A summit is literally the highest point on the mountain. In diplomatic terms, summits like the NATO meeting, held on July 11 and 12, 2023, in Vilnius, Lithuania, mark important gatherings of world leaders.
The question of Sweden’s and Ukraine’s joining NATO, which is a political and military alliance of 31 countries from Europe and North America, was a central topic heading into this year’s summit. While Sweden is now set to join the alliance, there is no firm timeline for when countries will determine whether Ukraine is admitted.
Having worked on and attended summits as a diplomat in both the Clinton and Obama administrations, I know how much energy goes into planning the public and private diplomatic moments of these events.
NATO is convening this meeting as part of its regular work on major military and political concerns among its member countries. But make no mistake – the United States sees itself as pivotal in this summit.
For President Joe Biden, the meeting is a test of his personal commitment to help Ukraine win the battle against Russia. The U.S. has been leading a coalition of countries helping Ukraine with military and humanitarian aid. Biden has promised that the U.S. will help Ukraine “as long as it takes.”
History of summits
Political leaders perfected the art of modern diplomacy in routine face-to-face summits during the darkest days of the Cold War.
Winston Churchill, at the time the U.K. prime minister, helped form the concept of a political “summit” in 1950, when he suggested a “parley at the summit.” That meant that the U.K., United States and the Soviet Union should sit down and figure out who had which sphere of influence after World War II ended.
But the history of summits stretches further back in time.
Another British politician, Lloyd George, first pushed for in-person political meetings in the early 1900s, stating, “If you want to settle a thing, you see your opponent and talk it over with him. The last thing to do is write him a letter.”
And it was the Greeks who first elevated the idea of leaders talking to leaders and debating issues as a form of building trust.
Since the Cold War, summits have taken many different shapes and sizes, ranging from regional to international meetings.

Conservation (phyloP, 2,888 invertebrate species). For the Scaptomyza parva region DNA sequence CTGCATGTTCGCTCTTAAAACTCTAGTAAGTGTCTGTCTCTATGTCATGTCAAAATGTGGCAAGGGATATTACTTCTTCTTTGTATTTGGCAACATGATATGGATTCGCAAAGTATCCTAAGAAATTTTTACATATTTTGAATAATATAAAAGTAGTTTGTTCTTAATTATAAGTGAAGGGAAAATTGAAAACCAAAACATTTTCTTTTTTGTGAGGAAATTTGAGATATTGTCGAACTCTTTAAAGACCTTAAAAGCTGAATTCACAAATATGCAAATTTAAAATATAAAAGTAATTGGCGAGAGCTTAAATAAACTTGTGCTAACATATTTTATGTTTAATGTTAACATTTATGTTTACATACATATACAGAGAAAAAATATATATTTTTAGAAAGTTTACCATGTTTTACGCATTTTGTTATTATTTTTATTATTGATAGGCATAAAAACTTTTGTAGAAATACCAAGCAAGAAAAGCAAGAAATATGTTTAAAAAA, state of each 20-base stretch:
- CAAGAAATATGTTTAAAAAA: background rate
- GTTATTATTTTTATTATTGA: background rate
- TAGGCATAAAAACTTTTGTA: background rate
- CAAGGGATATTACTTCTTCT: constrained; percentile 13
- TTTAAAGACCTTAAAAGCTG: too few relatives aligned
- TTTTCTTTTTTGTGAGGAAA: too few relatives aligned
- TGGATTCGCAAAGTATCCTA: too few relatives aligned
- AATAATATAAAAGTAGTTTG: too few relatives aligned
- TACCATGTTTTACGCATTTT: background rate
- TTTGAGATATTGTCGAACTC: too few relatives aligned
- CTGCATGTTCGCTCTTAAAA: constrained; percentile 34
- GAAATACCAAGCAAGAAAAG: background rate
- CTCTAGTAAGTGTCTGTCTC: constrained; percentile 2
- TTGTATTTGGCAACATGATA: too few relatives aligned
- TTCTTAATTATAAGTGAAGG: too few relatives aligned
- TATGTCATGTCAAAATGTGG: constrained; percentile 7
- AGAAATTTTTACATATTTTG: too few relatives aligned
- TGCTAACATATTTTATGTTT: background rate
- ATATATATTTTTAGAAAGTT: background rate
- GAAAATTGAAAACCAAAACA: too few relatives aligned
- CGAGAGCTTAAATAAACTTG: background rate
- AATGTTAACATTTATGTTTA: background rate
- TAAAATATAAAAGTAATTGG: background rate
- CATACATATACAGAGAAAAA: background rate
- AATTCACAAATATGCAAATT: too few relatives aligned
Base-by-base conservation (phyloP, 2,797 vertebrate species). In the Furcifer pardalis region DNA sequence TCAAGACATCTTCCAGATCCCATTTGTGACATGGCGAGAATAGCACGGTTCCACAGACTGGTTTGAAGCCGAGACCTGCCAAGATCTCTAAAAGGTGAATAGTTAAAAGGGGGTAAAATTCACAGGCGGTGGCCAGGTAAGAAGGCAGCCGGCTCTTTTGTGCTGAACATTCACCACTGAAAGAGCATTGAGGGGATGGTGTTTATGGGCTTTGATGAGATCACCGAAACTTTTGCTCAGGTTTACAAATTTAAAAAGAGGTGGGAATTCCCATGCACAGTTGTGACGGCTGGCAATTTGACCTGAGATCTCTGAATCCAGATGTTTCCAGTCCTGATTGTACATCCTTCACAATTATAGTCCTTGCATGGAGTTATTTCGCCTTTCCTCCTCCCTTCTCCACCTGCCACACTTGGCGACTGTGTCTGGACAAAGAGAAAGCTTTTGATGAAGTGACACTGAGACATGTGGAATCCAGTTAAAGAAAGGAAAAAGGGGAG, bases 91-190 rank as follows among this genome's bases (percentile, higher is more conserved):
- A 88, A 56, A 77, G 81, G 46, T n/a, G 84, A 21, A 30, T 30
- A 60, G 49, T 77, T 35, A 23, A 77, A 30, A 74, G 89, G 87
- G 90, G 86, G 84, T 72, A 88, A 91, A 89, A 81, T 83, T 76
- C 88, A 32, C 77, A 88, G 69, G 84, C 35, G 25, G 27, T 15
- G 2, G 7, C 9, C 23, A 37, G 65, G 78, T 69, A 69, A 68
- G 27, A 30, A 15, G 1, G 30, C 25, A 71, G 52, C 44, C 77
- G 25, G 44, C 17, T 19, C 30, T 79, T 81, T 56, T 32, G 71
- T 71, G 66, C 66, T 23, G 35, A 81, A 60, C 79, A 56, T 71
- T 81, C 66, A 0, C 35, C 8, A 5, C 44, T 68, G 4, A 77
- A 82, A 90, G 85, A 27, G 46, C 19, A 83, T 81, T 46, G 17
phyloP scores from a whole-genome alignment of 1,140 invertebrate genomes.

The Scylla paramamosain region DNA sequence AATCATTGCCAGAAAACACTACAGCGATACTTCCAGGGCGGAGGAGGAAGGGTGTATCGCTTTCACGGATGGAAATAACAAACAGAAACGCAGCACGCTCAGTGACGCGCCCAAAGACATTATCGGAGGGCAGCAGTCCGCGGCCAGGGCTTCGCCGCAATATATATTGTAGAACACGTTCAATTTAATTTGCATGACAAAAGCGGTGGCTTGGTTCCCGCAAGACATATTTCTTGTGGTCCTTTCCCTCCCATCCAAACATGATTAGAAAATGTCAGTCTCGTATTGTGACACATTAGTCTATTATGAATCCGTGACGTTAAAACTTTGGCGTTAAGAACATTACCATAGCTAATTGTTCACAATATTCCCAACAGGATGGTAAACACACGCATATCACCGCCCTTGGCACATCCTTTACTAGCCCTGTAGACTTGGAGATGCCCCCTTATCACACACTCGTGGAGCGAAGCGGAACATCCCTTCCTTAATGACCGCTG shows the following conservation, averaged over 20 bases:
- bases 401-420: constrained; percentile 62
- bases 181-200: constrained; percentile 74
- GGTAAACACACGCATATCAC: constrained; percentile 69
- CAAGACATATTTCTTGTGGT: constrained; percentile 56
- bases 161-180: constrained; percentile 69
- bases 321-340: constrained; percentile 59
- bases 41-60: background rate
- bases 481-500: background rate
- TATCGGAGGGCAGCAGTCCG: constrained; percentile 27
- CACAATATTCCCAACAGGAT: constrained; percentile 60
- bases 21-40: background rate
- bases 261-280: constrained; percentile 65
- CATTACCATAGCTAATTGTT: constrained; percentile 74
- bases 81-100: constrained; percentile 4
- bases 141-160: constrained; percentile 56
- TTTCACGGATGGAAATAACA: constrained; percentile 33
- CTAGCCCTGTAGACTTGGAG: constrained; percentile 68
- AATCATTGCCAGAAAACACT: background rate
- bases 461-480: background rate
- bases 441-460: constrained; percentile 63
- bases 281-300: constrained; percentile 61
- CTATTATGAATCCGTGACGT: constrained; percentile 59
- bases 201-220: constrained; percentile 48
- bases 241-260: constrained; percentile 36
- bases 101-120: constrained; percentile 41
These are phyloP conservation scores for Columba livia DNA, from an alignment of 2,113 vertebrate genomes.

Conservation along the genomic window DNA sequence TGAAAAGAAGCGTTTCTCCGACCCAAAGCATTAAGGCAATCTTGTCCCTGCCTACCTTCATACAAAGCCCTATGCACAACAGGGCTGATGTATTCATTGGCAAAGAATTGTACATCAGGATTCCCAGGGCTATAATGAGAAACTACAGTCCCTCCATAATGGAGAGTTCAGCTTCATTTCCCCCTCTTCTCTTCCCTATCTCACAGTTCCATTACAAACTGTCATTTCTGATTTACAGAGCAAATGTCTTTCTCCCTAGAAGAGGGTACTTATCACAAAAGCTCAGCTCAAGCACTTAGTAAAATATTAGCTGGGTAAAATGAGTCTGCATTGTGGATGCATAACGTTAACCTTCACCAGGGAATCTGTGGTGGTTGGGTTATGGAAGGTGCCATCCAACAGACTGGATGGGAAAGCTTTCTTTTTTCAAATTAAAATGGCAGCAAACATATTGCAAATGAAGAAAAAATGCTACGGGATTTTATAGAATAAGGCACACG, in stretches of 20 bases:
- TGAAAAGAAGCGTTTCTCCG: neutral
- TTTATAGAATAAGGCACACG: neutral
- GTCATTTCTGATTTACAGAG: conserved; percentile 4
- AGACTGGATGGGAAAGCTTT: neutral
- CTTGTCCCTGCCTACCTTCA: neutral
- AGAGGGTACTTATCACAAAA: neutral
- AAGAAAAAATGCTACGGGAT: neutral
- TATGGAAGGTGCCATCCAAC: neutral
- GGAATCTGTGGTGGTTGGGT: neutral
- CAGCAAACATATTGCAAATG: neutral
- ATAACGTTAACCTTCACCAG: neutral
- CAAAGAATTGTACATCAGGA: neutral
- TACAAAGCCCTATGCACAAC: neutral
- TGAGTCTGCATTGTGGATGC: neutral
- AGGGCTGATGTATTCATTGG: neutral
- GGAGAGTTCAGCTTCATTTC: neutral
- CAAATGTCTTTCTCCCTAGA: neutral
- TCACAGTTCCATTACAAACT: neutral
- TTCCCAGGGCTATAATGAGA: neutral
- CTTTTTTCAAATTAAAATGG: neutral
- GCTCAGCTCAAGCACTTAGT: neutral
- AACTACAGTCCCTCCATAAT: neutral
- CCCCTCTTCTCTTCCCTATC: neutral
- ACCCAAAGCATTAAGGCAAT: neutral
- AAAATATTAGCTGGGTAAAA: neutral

While some of these meetings result in few tangible outcomes, others have helped pave the way for key policy changes, including nuclear arms reductions in the 1980s and a treaty to limit the rise in global temperatures in 2015.
From an American perspective, summits are key moments when leadership is on display.
U.S. presidents have hosted summits on everything from democracy to trade since the Cold War. And NATO summits have taken place almost every year since the alliance’s founding in 1949.
But there is a particular level of pressure and anticipation surrounding this meeting, with an active war in Europe caused by Russia’s invasion of Ukraine in February 2022.
These mega-events require massive planning. Member countries can volunteer to host the summits, and the offers are evaluated and decided upon by the political branch of NATO.
From the logistical advance teams that prepare the groundwork for presidential travel to the protocol officers ensuring that handshakes or hugs are timed for photography, every detail matters both publicly and privately at these sorts of affairs.
Fashion is also a choice – from tie selection to pantsuits or dresses. Not a hair can be out of place. Women’s fashion choices tend to receive outsize scrutiny and attention – as when first lady Jill Biden wore espadrilles, a popular kind of shoe in Spain, to the NATO meeting in Madrid in 2022.